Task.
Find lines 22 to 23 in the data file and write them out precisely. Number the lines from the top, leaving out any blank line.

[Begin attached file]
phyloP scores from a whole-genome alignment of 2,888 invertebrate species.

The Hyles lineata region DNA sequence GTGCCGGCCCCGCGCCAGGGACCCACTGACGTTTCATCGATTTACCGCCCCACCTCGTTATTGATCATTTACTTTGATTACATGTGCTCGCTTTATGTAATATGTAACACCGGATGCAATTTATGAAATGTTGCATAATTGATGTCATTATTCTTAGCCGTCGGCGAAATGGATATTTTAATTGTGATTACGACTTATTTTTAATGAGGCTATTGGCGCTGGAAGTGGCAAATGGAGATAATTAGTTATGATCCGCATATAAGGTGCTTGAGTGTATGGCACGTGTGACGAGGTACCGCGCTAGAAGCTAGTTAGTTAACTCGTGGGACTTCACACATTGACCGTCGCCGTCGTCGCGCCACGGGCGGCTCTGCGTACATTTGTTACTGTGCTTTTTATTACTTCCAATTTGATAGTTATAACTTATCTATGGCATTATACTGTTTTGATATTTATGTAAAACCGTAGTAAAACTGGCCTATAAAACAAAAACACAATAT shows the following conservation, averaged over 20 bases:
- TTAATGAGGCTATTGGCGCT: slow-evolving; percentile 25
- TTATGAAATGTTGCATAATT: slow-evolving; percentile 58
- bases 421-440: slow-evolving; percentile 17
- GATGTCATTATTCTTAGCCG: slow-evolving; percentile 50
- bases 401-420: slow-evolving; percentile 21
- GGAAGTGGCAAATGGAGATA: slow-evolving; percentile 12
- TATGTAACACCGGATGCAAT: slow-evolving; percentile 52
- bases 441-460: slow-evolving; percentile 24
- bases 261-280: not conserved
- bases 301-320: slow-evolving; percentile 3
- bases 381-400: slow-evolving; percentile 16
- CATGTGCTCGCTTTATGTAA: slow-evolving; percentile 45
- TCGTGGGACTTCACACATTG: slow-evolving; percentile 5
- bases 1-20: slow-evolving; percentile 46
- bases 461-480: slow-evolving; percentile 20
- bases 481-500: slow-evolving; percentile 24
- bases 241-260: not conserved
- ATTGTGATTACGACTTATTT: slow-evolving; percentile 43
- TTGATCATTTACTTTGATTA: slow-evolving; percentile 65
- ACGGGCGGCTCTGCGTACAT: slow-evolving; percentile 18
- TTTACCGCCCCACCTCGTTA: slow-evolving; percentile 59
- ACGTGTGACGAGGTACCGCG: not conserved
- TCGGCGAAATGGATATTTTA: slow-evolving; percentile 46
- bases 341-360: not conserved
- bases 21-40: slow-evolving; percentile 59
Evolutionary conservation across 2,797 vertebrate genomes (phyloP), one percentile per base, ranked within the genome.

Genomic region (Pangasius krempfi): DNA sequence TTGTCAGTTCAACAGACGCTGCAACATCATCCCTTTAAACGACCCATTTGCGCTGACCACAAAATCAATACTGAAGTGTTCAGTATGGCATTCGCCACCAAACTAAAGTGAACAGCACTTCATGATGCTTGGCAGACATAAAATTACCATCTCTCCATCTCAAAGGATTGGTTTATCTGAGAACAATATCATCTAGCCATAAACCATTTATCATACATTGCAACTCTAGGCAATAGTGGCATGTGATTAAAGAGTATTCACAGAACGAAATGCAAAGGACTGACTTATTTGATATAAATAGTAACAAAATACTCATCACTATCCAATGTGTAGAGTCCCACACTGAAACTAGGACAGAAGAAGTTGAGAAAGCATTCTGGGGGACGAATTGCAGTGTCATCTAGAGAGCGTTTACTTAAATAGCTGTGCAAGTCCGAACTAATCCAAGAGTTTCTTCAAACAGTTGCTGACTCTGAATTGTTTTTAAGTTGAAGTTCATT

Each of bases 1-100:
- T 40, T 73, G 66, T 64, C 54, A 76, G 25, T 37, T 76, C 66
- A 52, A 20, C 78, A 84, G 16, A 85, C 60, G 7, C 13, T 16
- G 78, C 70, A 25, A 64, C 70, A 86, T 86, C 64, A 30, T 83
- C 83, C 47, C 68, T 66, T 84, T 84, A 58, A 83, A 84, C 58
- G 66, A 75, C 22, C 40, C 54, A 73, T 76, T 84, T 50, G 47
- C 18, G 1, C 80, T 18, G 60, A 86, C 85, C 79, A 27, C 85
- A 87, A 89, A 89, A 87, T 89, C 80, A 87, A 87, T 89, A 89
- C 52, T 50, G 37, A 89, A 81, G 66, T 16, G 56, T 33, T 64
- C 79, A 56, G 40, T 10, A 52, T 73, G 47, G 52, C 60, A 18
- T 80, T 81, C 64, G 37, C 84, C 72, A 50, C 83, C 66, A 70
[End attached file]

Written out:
- ACGGGCGGCTCTGCGTACAT: slow-evolving; percentile 18
- TTTACCGCCCCACCTCGTTA: slow-evolving; percentile 59